Revisiting Deep Purple’s Third Album, ‘Deep Purple’
When Deep Purple released their eponymous third studio album in June 1969, the career of the now-legendary group was in a rather tenuous state. Not even a year had passed since their debut, Shades of Deep Purple, had spawned a U.S. Top 5 single in a cover of Joe South's "Hush."
But the comparatively disappointing sales of their sophomore LP, The Book of Taliesyn, coupled with mounting business troubles experienced by their U.S. record label Tetragrammaton (co-owned by Bill Cosby), put increasing pressure on the band ahead of recording this crucial third long-player.
That pressure evidently set the insecure musicians to firing songwriting bullets in numerous directions ("Chasing Shadows," as the album’s rhythmically intense opening number appropriately put it) in the hopes of connecting with that elusive second hit. As a result, ensuing album cuts ranged from the classically-infused baroque 'n’ roll of "Blind" to the bluesy qualities of "Why Didn’t Rosemary" to the solid groove of standout "Bird Has Flown."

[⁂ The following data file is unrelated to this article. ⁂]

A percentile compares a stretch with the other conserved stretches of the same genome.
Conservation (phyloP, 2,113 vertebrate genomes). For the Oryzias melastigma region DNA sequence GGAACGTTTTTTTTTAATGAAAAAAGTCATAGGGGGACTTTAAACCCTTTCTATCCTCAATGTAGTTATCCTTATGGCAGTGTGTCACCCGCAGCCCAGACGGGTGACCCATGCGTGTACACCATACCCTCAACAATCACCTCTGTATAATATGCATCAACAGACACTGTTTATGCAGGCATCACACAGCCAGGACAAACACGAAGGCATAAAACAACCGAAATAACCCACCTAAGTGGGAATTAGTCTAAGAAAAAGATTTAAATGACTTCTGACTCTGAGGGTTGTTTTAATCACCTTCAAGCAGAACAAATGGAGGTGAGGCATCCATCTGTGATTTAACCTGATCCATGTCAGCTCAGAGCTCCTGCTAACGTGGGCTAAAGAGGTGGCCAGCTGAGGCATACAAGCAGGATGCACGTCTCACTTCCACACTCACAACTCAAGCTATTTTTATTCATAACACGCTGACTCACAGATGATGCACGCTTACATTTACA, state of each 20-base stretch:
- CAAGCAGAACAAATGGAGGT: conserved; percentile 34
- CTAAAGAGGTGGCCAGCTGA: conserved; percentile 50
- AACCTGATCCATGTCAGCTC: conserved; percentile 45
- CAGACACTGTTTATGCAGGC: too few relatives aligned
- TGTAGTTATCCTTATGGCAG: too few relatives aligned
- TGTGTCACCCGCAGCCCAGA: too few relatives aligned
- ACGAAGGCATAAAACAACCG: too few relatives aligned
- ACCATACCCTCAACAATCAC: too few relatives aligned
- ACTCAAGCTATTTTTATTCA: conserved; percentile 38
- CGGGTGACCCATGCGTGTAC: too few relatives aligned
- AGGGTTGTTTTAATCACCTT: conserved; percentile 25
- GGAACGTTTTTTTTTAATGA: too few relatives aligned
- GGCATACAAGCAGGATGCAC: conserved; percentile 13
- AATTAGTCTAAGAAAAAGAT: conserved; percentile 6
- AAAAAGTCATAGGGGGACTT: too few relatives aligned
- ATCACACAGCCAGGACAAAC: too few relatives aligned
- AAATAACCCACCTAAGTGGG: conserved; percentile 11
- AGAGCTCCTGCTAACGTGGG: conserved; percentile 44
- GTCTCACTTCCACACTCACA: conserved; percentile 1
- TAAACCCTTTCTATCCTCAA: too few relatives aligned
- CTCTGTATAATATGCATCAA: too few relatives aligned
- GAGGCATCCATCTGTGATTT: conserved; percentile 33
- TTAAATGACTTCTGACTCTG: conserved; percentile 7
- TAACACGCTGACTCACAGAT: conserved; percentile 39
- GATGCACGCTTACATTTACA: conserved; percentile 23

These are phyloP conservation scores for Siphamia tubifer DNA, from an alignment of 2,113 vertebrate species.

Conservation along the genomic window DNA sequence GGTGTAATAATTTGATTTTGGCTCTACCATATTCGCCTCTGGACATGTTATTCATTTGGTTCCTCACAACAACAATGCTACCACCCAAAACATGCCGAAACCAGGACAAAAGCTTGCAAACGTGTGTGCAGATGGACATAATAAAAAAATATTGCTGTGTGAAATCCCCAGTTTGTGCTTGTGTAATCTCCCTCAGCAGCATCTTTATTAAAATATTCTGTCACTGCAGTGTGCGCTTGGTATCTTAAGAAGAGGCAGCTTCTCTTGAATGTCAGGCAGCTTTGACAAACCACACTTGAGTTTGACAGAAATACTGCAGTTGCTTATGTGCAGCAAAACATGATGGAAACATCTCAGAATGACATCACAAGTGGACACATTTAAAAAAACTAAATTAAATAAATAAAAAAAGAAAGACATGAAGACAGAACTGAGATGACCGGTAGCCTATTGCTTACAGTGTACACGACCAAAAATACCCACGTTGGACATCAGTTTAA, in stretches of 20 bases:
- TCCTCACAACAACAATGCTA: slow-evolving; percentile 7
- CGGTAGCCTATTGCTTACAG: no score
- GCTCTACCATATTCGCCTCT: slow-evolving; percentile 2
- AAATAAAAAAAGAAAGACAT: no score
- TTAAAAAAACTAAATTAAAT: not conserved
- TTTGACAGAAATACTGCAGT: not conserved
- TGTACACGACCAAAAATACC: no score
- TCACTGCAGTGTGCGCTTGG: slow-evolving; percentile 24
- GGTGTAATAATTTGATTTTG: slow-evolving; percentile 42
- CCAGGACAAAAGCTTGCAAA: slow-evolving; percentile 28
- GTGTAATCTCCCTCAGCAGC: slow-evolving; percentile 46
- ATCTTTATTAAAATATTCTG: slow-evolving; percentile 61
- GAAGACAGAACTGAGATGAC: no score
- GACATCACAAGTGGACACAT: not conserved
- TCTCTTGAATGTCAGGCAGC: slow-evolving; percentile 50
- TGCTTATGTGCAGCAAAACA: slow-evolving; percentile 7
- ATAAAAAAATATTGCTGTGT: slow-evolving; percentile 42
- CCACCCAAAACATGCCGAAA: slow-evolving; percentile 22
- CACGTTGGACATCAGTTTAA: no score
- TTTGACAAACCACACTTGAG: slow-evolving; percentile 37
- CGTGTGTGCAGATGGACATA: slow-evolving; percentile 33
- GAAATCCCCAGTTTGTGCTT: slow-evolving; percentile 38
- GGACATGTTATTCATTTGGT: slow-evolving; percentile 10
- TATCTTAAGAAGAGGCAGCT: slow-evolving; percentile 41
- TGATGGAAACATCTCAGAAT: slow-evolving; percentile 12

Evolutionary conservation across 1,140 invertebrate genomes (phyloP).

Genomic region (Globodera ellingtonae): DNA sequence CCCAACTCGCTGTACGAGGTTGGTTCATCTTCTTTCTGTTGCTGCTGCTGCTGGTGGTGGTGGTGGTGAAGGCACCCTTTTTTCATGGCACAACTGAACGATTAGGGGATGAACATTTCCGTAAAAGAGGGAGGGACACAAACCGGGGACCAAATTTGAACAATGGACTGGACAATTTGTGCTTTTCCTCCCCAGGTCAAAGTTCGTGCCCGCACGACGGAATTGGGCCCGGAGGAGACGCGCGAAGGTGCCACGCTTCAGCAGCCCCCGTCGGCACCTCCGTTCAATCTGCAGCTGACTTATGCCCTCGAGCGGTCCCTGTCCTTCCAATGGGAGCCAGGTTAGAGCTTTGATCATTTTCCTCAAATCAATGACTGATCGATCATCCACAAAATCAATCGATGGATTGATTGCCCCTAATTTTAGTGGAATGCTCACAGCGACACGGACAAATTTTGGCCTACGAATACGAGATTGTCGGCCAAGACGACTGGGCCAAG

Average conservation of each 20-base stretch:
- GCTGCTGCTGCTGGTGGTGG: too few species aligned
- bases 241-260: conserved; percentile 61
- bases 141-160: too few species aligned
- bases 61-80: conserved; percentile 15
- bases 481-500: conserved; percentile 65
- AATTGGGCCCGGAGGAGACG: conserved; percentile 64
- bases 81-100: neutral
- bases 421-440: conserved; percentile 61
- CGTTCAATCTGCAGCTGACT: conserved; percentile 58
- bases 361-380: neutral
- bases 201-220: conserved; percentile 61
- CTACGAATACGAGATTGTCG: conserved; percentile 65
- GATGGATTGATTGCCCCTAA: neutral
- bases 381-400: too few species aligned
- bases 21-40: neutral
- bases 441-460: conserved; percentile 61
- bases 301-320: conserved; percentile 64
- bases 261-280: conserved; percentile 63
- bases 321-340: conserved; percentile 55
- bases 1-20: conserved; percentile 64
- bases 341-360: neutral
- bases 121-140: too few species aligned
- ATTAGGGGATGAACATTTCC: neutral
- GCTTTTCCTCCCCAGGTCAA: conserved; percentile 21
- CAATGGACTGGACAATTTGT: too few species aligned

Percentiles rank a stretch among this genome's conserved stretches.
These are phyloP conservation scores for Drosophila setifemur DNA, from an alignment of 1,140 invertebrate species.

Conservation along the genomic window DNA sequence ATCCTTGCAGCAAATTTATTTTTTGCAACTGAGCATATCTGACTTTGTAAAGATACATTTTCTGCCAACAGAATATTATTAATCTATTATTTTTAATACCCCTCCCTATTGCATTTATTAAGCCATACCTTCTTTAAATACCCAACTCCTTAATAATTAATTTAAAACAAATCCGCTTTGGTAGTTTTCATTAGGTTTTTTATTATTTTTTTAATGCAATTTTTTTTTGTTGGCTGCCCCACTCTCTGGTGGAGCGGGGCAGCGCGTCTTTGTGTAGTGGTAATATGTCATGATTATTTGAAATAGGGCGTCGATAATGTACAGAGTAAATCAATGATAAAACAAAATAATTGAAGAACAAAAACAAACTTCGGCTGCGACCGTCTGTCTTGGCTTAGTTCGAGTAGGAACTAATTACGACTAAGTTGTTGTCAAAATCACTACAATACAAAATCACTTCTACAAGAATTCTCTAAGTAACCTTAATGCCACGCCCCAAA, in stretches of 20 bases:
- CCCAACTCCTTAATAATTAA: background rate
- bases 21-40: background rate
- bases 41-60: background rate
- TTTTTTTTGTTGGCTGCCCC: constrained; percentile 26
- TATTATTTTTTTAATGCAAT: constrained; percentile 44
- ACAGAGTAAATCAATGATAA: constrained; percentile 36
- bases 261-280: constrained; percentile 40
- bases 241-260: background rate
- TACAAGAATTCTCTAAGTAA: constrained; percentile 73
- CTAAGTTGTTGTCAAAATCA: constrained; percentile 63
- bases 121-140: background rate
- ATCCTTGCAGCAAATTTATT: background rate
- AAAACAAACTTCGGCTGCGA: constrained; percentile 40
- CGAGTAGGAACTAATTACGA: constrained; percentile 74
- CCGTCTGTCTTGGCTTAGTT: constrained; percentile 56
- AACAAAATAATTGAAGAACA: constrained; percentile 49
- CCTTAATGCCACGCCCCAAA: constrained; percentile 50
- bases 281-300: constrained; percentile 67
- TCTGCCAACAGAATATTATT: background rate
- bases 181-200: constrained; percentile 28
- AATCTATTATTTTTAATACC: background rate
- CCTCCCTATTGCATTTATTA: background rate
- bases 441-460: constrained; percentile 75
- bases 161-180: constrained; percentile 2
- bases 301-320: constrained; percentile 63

Songs also varied from a tepid cover of the Donovan ballad "Lalena," to significantly more ambitious, artistically promising, but commercially challenging material like "Fault Line/The Painter" and the 12-minute "April," which many listeners felt was somewhere between tired post-psychedelia and formative progressive rock.
In the end, the only possible element of relative consistency coursing through this self-titled LP’s disjointed collection of tunes was the obvious creative dysfunction that had, by then, set into what we now call Deep Purple Mk. I.
Within a year, both vocalist Rod Evans and bassist Nick Simper would be tapped as sacrificial goats by guitarist Ritchie Blackmore, organist Jon Lord and drummer Ian Paice, who soon found, in singer Ian Gillan and bassist Roger Glover, the final pieces of Deep Purple’s best known musical puzzle.
Together, these five men — collectively referred to as the Mk. II lineup — would soon successfully pursue the much more focused heavy rock direction they aspired to with a string of classic albums that eclipsed Mk.I’s three-LP output. Including this oft-overlooked eponymous album, which, at best remains justly appreciated, warts and all, by Deep Purple purists, and, at best, served as a major stepping stone towards the glory that lay ahead.'